From Cell-Surface Receptors to Higher Learning: A Whole World of Experience

  • Karola Stotz
  • Colin Allen
Part of the Boston Studies in the Philosophy of Science book series (BSPS, volume 282)


In the last decade it has become en vogue for cognitive comparative psychologists to study animal behavior in an ‘integrated’ fashion to account for both the ‘innate’ and the ‘acquired’. We will argue that these studies, instead of really integrating the concepts of ‘nature’ and ‘nurture’, rather cement this old dichotomy. They combine empty nativist interpretations of behavior systems with blatantly environmentalist explanations of learning. We identify the main culprit as the failure to take development seriously. While in some areas of biology interest in the relationship between behavior and development has surged through topics such as extragenetic inheritance, niche construction, and phenotypic plasticity, this has gone almost completely unnoticed in the study of animal behavior in comparative psychology, and is frequently ignored in ethology too. The main aims of this paper are to clarify the relationship between the concepts of learning, experience, and development, and to investigate whether and how all three concepts can be usefully deployed in the study of animal behavior. This will require the full integration of the psychological study of behavior into biology, and of the idea of learning into a wider concept of experience. We lay out how, in a systems view of development, learning may just appear as one among many processes in which experience influences behavior. We argue for a position in which development and learning are tightly assimilated to one another. Not learning and development, but learning as part of development. This new synthesis should help to overcome the age-old dualism between innate and acquired. It thereby opens up the possibility of developing scientifically more fruitful distinctions.


Causal Role Phenotypic Plasticity Niche Construction Behavior Analyst System View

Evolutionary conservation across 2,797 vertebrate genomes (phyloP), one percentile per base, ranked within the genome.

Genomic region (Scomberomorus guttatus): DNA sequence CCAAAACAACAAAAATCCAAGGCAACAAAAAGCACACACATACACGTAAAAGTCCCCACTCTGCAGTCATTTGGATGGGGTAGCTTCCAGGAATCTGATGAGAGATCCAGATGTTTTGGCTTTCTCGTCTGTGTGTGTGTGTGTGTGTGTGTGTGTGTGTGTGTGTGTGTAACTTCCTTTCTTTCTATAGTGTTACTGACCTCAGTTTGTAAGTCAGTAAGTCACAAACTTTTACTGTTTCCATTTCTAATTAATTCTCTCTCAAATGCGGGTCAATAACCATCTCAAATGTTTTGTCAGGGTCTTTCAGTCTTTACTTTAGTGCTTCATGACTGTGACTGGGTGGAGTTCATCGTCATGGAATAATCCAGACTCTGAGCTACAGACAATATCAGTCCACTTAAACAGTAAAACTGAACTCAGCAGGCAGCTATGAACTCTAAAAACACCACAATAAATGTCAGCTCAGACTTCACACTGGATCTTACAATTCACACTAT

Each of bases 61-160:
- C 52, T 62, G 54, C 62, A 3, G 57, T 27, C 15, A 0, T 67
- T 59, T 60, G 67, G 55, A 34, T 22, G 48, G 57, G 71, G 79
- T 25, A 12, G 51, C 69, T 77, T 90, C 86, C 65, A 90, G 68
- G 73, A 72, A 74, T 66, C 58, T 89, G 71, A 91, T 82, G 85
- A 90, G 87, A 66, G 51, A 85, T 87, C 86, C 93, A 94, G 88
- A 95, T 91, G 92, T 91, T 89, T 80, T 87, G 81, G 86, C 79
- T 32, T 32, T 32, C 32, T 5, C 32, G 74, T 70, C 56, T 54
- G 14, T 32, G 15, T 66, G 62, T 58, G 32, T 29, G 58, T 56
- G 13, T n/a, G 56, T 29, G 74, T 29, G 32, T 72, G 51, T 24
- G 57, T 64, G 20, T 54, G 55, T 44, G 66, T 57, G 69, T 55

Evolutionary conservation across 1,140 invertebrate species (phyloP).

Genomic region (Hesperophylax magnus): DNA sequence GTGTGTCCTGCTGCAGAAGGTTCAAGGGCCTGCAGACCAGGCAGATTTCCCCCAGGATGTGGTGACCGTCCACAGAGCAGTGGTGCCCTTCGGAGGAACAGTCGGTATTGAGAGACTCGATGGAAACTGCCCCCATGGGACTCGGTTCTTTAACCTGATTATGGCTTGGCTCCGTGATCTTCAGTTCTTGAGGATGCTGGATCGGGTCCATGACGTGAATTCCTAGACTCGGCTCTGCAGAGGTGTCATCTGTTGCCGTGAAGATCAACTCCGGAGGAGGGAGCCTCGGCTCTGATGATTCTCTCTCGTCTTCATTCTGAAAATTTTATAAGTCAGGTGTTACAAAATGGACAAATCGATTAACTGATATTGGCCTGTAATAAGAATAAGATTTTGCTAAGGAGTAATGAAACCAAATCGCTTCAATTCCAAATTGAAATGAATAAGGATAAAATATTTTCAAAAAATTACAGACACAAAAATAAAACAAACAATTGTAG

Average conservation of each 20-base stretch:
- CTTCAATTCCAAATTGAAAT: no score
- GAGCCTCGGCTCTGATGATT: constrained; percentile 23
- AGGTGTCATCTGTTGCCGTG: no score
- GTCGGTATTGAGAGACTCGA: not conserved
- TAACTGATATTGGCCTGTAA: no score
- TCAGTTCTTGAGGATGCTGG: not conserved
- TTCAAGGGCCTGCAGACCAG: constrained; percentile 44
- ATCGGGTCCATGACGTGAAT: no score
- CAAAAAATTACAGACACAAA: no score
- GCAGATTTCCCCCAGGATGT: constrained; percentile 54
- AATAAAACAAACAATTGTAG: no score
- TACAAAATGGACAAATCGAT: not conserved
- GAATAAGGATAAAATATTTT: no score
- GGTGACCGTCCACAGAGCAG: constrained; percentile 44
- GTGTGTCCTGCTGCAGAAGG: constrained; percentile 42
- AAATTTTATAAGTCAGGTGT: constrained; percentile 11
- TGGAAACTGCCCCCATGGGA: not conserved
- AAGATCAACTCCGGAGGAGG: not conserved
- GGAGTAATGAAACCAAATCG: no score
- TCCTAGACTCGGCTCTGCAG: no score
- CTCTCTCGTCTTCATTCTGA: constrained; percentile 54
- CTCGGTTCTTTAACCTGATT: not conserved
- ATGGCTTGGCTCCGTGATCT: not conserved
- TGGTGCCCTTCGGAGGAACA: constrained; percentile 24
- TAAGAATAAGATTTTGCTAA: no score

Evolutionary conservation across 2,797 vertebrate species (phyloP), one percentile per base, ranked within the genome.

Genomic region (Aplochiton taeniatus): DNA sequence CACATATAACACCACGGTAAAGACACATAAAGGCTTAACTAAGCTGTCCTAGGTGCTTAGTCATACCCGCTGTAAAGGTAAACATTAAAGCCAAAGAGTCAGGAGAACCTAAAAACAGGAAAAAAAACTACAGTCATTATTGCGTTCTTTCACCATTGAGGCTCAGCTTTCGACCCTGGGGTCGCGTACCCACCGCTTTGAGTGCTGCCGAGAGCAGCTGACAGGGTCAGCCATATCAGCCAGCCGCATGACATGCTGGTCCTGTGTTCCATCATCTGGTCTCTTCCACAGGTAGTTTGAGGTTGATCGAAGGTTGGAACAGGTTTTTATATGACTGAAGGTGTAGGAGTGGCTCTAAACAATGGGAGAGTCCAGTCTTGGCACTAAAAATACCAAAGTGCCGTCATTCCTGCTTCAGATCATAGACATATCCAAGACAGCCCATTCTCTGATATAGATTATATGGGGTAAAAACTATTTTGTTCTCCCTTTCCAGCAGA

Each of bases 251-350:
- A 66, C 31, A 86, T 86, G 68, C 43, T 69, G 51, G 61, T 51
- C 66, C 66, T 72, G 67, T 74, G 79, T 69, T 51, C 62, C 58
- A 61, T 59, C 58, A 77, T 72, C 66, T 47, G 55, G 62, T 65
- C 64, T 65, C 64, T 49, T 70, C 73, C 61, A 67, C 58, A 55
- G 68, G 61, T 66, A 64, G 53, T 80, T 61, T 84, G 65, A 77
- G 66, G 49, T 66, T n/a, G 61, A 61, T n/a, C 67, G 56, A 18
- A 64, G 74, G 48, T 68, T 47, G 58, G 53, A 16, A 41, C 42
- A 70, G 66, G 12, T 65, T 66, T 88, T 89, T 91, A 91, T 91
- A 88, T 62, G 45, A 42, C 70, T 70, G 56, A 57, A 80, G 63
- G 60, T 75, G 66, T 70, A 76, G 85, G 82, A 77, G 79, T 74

These keywords were added by machine and not by the authors. This process is experimental and the keywords may be updated as the learning algorithm improves.



This paper has been a long time developing. It stems from our interactions while KS was a postdoctoral research associate in the Cognitive Science Program at Indiana University. Members of the Indiana University Biology Studies Research Group provided comments on an early version of this paper, and we are especially grateful to Lisa Lloyd for her written comments on that version. We would both like to thank Indiana University’s New Frontiers program for supporting the symposium “Reconciling Nature and Nurture in the Study of Behavior” organized by KS in 2007. We benefitted from a presentation of these ideas at the 2007 meeting of the Society for Philosophy and Psychology, which included commentary by Luc Faucher. We are grateful to the editors Katie Plaisance and Thomas Reydon for their comments, as well as two anonymous referees for the press. We would also like to thank Ulrike Pompe for her careful reading of the penultimate draft. KS’s research is funded by the Australian Research Council’s Discovery Projects funding scheme (project number 0878650). CA was supported by the Alexander von Humboldt Foundation while visiting the Ruhr University, Bochum, during the final preparation of this manuscript.


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Authors and Affiliations

  1. 1.Department of PhilosophyUniversity of SydneySydneyAustralia
  2. 2.History and Philosophy of Science, and Cognitive Science ProgramIndiana UniversityBloomingtonUSA

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